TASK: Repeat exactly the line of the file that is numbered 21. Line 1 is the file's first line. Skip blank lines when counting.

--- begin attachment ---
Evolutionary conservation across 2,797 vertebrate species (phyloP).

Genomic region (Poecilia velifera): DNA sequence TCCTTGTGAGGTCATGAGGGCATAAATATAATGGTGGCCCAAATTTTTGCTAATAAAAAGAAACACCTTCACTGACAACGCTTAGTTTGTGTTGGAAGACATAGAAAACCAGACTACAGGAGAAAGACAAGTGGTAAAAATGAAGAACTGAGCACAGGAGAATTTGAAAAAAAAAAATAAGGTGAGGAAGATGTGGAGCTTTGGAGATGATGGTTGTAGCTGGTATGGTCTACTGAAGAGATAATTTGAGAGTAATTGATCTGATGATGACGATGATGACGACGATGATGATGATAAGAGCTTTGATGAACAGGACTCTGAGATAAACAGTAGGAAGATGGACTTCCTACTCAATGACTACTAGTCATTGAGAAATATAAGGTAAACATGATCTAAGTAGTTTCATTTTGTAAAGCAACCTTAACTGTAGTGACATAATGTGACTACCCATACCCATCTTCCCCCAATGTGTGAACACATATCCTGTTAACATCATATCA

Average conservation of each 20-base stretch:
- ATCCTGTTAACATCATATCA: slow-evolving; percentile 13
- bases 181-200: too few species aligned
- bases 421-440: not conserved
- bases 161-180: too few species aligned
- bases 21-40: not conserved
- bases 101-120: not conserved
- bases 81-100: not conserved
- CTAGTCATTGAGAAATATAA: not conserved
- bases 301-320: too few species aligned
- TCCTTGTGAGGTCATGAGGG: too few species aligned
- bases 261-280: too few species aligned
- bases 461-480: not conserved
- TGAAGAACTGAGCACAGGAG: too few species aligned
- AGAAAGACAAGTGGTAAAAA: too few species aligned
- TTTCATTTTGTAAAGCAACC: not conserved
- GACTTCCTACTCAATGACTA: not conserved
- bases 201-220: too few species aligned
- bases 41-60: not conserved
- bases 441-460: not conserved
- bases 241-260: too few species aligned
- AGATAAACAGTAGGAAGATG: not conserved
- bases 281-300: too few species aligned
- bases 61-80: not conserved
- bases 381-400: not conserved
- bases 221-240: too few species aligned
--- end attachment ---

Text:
- bases 41-60: not conserved